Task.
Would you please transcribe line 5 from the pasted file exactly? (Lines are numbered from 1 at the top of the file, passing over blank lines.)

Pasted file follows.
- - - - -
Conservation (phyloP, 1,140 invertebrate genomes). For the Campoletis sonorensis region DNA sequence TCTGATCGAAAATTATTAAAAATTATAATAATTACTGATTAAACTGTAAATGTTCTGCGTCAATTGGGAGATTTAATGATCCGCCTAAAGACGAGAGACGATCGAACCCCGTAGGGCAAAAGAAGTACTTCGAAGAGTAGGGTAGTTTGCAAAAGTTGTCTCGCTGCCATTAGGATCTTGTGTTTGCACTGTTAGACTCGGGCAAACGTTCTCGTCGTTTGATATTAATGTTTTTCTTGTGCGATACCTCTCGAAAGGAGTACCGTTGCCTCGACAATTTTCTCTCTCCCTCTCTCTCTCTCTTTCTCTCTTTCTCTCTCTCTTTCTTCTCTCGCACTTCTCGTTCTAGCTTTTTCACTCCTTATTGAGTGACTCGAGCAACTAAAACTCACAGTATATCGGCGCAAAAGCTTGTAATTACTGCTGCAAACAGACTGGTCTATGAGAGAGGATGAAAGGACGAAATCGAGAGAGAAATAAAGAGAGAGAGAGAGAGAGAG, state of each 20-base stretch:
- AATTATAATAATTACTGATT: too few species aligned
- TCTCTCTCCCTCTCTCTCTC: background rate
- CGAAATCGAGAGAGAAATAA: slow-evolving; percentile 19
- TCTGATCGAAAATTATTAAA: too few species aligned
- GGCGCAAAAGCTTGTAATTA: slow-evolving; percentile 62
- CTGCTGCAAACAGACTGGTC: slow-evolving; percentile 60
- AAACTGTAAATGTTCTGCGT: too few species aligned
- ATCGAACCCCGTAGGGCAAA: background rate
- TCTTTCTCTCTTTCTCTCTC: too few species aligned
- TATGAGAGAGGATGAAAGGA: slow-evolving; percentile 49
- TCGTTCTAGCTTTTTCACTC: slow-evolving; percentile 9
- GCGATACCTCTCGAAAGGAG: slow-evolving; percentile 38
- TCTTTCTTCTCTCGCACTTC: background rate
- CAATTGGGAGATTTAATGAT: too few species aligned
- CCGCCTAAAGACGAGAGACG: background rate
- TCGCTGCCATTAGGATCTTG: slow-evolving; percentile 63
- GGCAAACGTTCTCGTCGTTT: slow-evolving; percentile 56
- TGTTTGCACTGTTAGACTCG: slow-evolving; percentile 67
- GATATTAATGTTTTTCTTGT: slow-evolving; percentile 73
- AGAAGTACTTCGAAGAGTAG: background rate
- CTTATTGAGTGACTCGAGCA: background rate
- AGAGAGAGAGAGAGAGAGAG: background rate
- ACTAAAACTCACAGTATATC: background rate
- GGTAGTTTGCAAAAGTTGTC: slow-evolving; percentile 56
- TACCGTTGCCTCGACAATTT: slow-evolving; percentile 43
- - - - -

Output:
- TCTGATCGAAAATTATTAAA: too few species aligned